Note that the position of the axes has a dramatic effect on the quadrants. Every company can be made to fall in the north-west quadrant if the axes are set far enough apart. It is important, therefore, to look at the values on the axes to see if these are consistent with your risk/return expectations.
PEG (P/E Growth ratio) expresses the relationship between a company's P/E (Price:Earnings ratio) and growth. PEG is perhaps better calculated using forecast growth, but for the sake of consistency we use historical growth (over 5 years) for ShareData™ and the Stock Exchange Handbook.
Adherents of PEG believe that a company's growth rate should at least equal its P/E (eg, P/E of 10, growth rate of 10% p.a., PEG = 1).
PEG is often calculated as P/E to growth, but this produces a somewhat counter-intuitive figure where a 'good' PEG is less than 1 and a 'bad' PEG is greater than 1. We use inverse PEG because it is easy to interpret.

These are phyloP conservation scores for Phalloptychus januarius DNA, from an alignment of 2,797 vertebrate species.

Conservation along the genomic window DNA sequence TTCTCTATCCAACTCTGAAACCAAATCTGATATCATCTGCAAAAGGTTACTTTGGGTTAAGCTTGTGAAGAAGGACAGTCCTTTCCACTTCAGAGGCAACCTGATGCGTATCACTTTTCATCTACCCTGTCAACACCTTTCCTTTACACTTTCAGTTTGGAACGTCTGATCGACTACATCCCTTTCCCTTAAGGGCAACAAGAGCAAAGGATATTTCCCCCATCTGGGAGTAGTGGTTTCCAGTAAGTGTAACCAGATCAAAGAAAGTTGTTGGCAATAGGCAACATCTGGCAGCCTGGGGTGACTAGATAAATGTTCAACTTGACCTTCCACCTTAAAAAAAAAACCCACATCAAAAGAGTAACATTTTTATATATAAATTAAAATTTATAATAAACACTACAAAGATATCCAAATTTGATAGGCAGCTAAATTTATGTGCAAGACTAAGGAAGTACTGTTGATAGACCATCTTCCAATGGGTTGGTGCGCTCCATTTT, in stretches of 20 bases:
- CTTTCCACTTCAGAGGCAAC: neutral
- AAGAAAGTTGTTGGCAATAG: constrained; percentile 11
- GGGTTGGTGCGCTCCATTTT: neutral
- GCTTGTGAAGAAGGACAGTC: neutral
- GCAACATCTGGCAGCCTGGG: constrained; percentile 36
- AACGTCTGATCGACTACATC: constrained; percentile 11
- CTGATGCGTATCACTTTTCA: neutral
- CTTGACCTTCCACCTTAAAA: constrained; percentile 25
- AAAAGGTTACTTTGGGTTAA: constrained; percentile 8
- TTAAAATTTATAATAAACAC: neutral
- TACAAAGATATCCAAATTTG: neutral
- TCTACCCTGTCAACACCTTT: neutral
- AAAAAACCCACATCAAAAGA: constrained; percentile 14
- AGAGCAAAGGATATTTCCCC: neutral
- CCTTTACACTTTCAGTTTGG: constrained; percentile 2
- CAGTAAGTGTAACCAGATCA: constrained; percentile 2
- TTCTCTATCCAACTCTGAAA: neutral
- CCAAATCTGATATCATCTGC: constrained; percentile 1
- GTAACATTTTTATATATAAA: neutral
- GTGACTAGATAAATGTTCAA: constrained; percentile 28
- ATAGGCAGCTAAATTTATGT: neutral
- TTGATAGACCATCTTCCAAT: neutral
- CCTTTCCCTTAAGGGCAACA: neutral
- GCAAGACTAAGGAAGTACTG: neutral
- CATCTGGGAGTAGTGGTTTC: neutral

The graph shows the position of a company's PEG ratio (inverse) in relation to the P/E (X-axis) and historic growth (Y-axis). If the marker is on the line, it means the PEG ratio is close to 1. The further up the line, the higher both the P/E and historic growth.
A marker in the shaded area means that PEG is less than 1 (ie, historic growth less than the P/E ratio). This may mean the share's market rating (P/E) is high in relation to historic growth. Conversely, a marker in the white area means PEG is greater than 1, which may mean the share's P/E is low in relation to historic growth (ie, potential value stock).
It is important to remember that historic growth is not always predictive of future growth – sometimes a share has a poor PEG because the market expects a significant future improvement in HEPS growth (ie, relatively high P/E and poor historic growth equals poor PEG). Conversely, a very strong PEG may mean very high historic growth which cannot be sustained in the future.
Where possible both axes for chart are set at 0 to 30. A blue or dotted frame inside the chart area indicates the 30-point position for companies with either growth or P/E above 30. A marker lying west of this frame indicates a very high P/E, and a marker lying north of this frame indicates a very high historic growth. A high north-west position obviously indicate high growth and high P/E.